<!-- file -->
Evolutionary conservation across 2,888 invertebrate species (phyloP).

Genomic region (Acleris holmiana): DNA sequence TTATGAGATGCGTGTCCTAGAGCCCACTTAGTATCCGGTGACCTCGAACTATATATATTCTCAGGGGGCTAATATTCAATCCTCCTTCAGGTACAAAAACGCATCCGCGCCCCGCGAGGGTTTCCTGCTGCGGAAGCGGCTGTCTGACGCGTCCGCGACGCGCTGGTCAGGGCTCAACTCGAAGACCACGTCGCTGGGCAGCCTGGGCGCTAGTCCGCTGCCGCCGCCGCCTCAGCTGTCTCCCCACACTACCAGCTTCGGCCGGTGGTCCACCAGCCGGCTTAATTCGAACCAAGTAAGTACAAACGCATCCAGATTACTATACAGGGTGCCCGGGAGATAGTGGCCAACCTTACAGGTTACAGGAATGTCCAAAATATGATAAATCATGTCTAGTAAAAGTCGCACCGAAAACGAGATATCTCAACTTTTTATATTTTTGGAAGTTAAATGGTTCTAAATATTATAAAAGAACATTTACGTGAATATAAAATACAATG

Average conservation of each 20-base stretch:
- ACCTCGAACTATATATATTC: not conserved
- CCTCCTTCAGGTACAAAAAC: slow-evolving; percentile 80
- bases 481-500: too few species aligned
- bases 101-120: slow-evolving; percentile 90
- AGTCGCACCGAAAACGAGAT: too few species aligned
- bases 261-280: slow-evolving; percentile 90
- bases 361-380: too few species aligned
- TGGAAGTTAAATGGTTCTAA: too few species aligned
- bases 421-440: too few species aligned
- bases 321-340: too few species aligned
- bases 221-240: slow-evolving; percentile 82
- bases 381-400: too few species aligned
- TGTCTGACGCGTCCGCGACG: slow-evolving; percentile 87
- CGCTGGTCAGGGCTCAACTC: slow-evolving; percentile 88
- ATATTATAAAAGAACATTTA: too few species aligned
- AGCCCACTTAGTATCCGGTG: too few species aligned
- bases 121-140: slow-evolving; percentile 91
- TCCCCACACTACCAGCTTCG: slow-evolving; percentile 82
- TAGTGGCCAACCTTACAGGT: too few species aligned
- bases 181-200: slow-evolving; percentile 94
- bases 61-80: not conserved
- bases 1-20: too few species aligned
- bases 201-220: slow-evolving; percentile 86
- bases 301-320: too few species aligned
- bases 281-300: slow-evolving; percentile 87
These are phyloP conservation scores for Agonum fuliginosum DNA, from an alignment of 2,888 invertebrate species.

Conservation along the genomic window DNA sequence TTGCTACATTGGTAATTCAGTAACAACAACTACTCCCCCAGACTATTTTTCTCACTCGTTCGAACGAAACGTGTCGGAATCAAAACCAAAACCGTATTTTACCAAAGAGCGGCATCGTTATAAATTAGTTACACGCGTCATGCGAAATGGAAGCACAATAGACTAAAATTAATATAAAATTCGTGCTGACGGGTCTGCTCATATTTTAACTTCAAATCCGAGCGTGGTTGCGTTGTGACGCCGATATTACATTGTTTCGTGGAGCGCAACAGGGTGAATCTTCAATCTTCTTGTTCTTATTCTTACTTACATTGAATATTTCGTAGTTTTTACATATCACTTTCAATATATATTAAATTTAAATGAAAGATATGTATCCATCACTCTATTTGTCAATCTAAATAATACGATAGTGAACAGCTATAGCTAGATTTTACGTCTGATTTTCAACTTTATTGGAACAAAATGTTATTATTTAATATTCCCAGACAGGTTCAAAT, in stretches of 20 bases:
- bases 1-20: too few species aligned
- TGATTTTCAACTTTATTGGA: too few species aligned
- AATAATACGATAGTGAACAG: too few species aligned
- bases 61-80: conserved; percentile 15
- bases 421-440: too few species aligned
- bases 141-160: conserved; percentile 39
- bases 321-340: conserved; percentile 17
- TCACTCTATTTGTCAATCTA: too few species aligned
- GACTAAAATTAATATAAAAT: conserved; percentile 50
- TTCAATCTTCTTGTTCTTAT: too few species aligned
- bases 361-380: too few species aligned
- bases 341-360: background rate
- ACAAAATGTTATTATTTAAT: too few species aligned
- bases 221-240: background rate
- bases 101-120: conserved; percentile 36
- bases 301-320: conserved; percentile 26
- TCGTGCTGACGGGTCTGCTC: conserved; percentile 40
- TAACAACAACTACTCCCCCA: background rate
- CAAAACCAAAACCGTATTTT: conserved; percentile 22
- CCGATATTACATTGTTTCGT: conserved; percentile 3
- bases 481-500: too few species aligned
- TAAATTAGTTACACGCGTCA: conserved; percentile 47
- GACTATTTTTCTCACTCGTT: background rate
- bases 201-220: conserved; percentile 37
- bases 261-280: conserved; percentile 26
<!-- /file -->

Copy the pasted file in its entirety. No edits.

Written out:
Evolutionary conservation across 2,888 invertebrate species (phyloP).

Genomic region (Acleris holmiana): DNA sequence TTATGAGATGCGTGTCCTAGAGCCCACTTAGTATCCGGTGACCTCGAACTATATATATTCTCAGGGGGCTAATATTCAATCCTCCTTCAGGTACAAAAACGCATCCGCGCCCCGCGAGGGTTTCCTGCTGCGGAAGCGGCTGTCTGACGCGTCCGCGACGCGCTGGTCAGGGCTCAACTCGAAGACCACGTCGCTGGGCAGCCTGGGCGCTAGTCCGCTGCCGCCGCCGCCTCAGCTGTCTCCCCACACTACCAGCTTCGGCCGGTGGTCCACCAGCCGGCTTAATTCGAACCAAGTAAGTACAAACGCATCCAGATTACTATACAGGGTGCCCGGGAGATAGTGGCCAACCTTACAGGTTACAGGAATGTCCAAAATATGATAAATCATGTCTAGTAAAAGTCGCACCGAAAACGAGATATCTCAACTTTTTATATTTTTGGAAGTTAAATGGTTCTAAATATTATAAAAGAACATTTACGTGAATATAAAATACAATG

Average conservation of each 20-base stretch:
- ACCTCGAACTATATATATTC: not conserved
- CCTCCTTCAGGTACAAAAAC: slow-evolving; percentile 80
- bases 481-500: too few species aligned
- bases 101-120: slow-evolving; percentile 90
- AGTCGCACCGAAAACGAGAT: too few species aligned
- bases 261-280: slow-evolving; percentile 90
- bases 361-380: too few species aligned
- TGGAAGTTAAATGGTTCTAA: too few species aligned
- bases 421-440: too few species aligned
- bases 321-340: too few species aligned
- bases 221-240: slow-evolving; percentile 82
- bases 381-400: too few species aligned
- TGTCTGACGCGTCCGCGACG: slow-evolving; percentile 87
- CGCTGGTCAGGGCTCAACTC: slow-evolving; percentile 88
- ATATTATAAAAGAACATTTA: too few species aligned
- AGCCCACTTAGTATCCGGTG: too few species aligned
- bases 121-140: slow-evolving; percentile 91
- TCCCCACACTACCAGCTTCG: slow-evolving; percentile 82
- TAGTGGCCAACCTTACAGGT: too few species aligned
- bases 181-200: slow-evolving; percentile 94
- bases 61-80: not conserved
- bases 1-20: too few species aligned
- bases 201-220: slow-evolving; percentile 86
- bases 301-320: too few species aligned
- bases 281-300: slow-evolving; percentile 87
These are phyloP conservation scores for Agonum fuliginosum DNA, from an alignment of 2,888 invertebrate species.

Conservation along the genomic window DNA sequence TTGCTACATTGGTAATTCAGTAACAACAACTACTCCCCCAGACTATTTTTCTCACTCGTTCGAACGAAACGTGTCGGAATCAAAACCAAAACCGTATTTTACCAAAGAGCGGCATCGTTATAAATTAGTTACACGCGTCATGCGAAATGGAAGCACAATAGACTAAAATTAATATAAAATTCGTGCTGACGGGTCTGCTCATATTTTAACTTCAAATCCGAGCGTGGTTGCGTTGTGACGCCGATATTACATTGTTTCGTGGAGCGCAACAGGGTGAATCTTCAATCTTCTTGTTCTTATTCTTACTTACATTGAATATTTCGTAGTTTTTACATATCACTTTCAATATATATTAAATTTAAATGAAAGATATGTATCCATCACTCTATTTGTCAATCTAAATAATACGATAGTGAACAGCTATAGCTAGATTTTACGTCTGATTTTCAACTTTATTGGAACAAAATGTTATTATTTAATATTCCCAGACAGGTTCAAAT, in stretches of 20 bases:
- bases 1-20: too few species aligned
- TGATTTTCAACTTTATTGGA: too few species aligned
- AATAATACGATAGTGAACAG: too few species aligned
- bases 61-80: conserved; percentile 15
- bases 421-440: too few species aligned
- bases 141-160: conserved; percentile 39
- bases 321-340: conserved; percentile 17
- TCACTCTATTTGTCAATCTA: too few species aligned
- GACTAAAATTAATATAAAAT: conserved; percentile 50
- TTCAATCTTCTTGTTCTTAT: too few species aligned
- bases 361-380: too few species aligned
- bases 341-360: background rate
- ACAAAATGTTATTATTTAAT: too few species aligned
- bases 221-240: background rate
- bases 101-120: conserved; percentile 36
- bases 301-320: conserved; percentile 26
- TCGTGCTGACGGGTCTGCTC: conserved; percentile 40
- TAACAACAACTACTCCCCCA: background rate
- CAAAACCAAAACCGTATTTT: conserved; percentile 22
- CCGATATTACATTGTTTCGT: conserved; percentile 3
- bases 481-500: too few species aligned
- TAAATTAGTTACACGCGTCA: conserved; percentile 47
- GACTATTTTTCTCACTCGTT: background rate
- bases 201-220: conserved; percentile 37
- bases 261-280: conserved; percentile 26